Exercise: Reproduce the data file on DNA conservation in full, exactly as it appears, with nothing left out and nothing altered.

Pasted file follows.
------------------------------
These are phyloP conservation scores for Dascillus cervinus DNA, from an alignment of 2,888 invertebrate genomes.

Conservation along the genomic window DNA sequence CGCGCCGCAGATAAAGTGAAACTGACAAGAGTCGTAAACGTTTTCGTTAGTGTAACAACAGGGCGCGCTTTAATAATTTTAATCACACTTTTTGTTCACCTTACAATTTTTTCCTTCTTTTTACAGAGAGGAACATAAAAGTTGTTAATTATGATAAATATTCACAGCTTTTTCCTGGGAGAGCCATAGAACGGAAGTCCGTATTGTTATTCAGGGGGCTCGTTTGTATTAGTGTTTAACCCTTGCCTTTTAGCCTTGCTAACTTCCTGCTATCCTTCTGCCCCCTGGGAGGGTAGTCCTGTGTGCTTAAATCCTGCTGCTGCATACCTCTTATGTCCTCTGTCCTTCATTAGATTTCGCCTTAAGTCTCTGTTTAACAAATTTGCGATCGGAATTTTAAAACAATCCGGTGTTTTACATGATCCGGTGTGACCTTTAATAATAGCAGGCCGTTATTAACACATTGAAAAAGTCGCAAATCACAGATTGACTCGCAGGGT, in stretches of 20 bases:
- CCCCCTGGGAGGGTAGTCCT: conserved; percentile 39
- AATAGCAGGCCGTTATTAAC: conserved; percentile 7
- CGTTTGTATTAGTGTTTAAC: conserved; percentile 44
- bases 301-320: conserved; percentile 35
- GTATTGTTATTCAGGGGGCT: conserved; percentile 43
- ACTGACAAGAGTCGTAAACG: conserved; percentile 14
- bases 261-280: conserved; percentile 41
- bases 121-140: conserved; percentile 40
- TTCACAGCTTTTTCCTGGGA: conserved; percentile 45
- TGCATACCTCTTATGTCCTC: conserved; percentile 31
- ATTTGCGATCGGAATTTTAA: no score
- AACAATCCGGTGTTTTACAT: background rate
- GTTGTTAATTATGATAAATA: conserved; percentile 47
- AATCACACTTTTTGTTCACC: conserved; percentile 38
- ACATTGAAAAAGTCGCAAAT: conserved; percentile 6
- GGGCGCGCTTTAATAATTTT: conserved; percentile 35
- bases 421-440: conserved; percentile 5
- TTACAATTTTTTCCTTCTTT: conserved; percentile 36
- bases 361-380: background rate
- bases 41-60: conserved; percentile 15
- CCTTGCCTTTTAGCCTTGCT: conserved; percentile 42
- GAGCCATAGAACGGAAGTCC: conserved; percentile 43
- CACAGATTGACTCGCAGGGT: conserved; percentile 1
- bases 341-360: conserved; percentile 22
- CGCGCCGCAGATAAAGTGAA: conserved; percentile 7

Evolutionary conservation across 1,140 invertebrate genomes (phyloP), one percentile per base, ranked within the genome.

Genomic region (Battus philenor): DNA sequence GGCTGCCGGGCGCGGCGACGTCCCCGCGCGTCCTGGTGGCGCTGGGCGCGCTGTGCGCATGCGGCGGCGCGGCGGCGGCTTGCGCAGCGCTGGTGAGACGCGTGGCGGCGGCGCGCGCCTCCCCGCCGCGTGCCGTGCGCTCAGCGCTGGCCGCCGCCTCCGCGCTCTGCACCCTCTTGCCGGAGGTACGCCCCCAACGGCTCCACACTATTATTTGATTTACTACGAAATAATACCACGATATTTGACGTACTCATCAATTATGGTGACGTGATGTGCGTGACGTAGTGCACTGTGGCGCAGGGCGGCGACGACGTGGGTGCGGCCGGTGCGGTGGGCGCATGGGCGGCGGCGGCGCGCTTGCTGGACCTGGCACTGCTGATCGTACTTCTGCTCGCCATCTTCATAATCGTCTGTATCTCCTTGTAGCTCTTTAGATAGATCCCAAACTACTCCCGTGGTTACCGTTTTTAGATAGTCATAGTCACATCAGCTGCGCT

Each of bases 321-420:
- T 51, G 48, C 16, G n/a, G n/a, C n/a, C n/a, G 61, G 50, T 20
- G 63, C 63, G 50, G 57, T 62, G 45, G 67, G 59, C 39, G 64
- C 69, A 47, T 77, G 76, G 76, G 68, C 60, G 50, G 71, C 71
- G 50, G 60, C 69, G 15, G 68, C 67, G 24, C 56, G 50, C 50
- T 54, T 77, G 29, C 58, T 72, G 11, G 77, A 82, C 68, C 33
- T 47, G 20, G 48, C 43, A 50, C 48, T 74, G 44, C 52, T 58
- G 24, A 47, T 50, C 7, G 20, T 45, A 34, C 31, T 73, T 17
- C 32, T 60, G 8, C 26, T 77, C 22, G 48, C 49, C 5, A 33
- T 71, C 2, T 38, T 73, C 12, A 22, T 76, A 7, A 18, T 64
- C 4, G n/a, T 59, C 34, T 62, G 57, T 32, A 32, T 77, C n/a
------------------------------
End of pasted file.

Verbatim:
These are phyloP conservation scores for Dascillus cervinus DNA, from an alignment of 2,888 invertebrate genomes.

Conservation along the genomic window DNA sequence CGCGCCGCAGATAAAGTGAAACTGACAAGAGTCGTAAACGTTTTCGTTAGTGTAACAACAGGGCGCGCTTTAATAATTTTAATCACACTTTTTGTTCACCTTACAATTTTTTCCTTCTTTTTACAGAGAGGAACATAAAAGTTGTTAATTATGATAAATATTCACAGCTTTTTCCTGGGAGAGCCATAGAACGGAAGTCCGTATTGTTATTCAGGGGGCTCGTTTGTATTAGTGTTTAACCCTTGCCTTTTAGCCTTGCTAACTTCCTGCTATCCTTCTGCCCCCTGGGAGGGTAGTCCTGTGTGCTTAAATCCTGCTGCTGCATACCTCTTATGTCCTCTGTCCTTCATTAGATTTCGCCTTAAGTCTCTGTTTAACAAATTTGCGATCGGAATTTTAAAACAATCCGGTGTTTTACATGATCCGGTGTGACCTTTAATAATAGCAGGCCGTTATTAACACATTGAAAAAGTCGCAAATCACAGATTGACTCGCAGGGT, in stretches of 20 bases:
- CCCCCTGGGAGGGTAGTCCT: conserved; percentile 39
- AATAGCAGGCCGTTATTAAC: conserved; percentile 7
- CGTTTGTATTAGTGTTTAAC: conserved; percentile 44
- bases 301-320: conserved; percentile 35
- GTATTGTTATTCAGGGGGCT: conserved; percentile 43
- ACTGACAAGAGTCGTAAACG: conserved; percentile 14
- bases 261-280: conserved; percentile 41
- bases 121-140: conserved; percentile 40
- TTCACAGCTTTTTCCTGGGA: conserved; percentile 45
- TGCATACCTCTTATGTCCTC: conserved; percentile 31
- ATTTGCGATCGGAATTTTAA: no score
- AACAATCCGGTGTTTTACAT: background rate
- GTTGTTAATTATGATAAATA: conserved; percentile 47
- AATCACACTTTTTGTTCACC: conserved; percentile 38
- ACATTGAAAAAGTCGCAAAT: conserved; percentile 6
- GGGCGCGCTTTAATAATTTT: conserved; percentile 35
- bases 421-440: conserved; percentile 5
- TTACAATTTTTTCCTTCTTT: conserved; percentile 36
- bases 361-380: background rate
- bases 41-60: conserved; percentile 15
- CCTTGCCTTTTAGCCTTGCT: conserved; percentile 42
- GAGCCATAGAACGGAAGTCC: conserved; percentile 43
- CACAGATTGACTCGCAGGGT: conserved; percentile 1
- bases 341-360: conserved; percentile 22
- CGCGCCGCAGATAAAGTGAA: conserved; percentile 7

Evolutionary conservation across 1,140 invertebrate genomes (phyloP), one percentile per base, ranked within the genome.

Genomic region (Battus philenor): DNA sequence GGCTGCCGGGCGCGGCGACGTCCCCGCGCGTCCTGGTGGCGCTGGGCGCGCTGTGCGCATGCGGCGGCGCGGCGGCGGCTTGCGCAGCGCTGGTGAGACGCGTGGCGGCGGCGCGCGCCTCCCCGCCGCGTGCCGTGCGCTCAGCGCTGGCCGCCGCCTCCGCGCTCTGCACCCTCTTGCCGGAGGTACGCCCCCAACGGCTCCACACTATTATTTGATTTACTACGAAATAATACCACGATATTTGACGTACTCATCAATTATGGTGACGTGATGTGCGTGACGTAGTGCACTGTGGCGCAGGGCGGCGACGACGTGGGTGCGGCCGGTGCGGTGGGCGCATGGGCGGCGGCGGCGCGCTTGCTGGACCTGGCACTGCTGATCGTACTTCTGCTCGCCATCTTCATAATCGTCTGTATCTCCTTGTAGCTCTTTAGATAGATCCCAAACTACTCCCGTGGTTACCGTTTTTAGATAGTCATAGTCACATCAGCTGCGCT

Each of bases 321-420:
- T 51, G 48, C 16, G n/a, G n/a, C n/a, C n/a, G 61, G 50, T 20
- G 63, C 63, G 50, G 57, T 62, G 45, G 67, G 59, C 39, G 64
- C 69, A 47, T 77, G 76, G 76, G 68, C 60, G 50, G 71, C 71
- G 50, G 60, C 69, G 15, G 68, C 67, G 24, C 56, G 50, C 50
- T 54, T 77, G 29, C 58, T 72, G 11, G 77, A 82, C 68, C 33
- T 47, G 20, G 48, C 43, A 50, C 48, T 74, G 44, C 52, T 58
- G 24, A 47, T 50, C 7, G 20, T 45, A 34, C 31, T 73, T 17
- C 32, T 60, G 8, C 26, T 77, C 22, G 48, C 49, C 5, A 33
- T 71, C 2, T 38, T 73, C 12, A 22, T 76, A 7, A 18, T 64
- C 4, G n/a, T 59, C 34, T 62, G 57, T 32, A 32, T 77, C n/a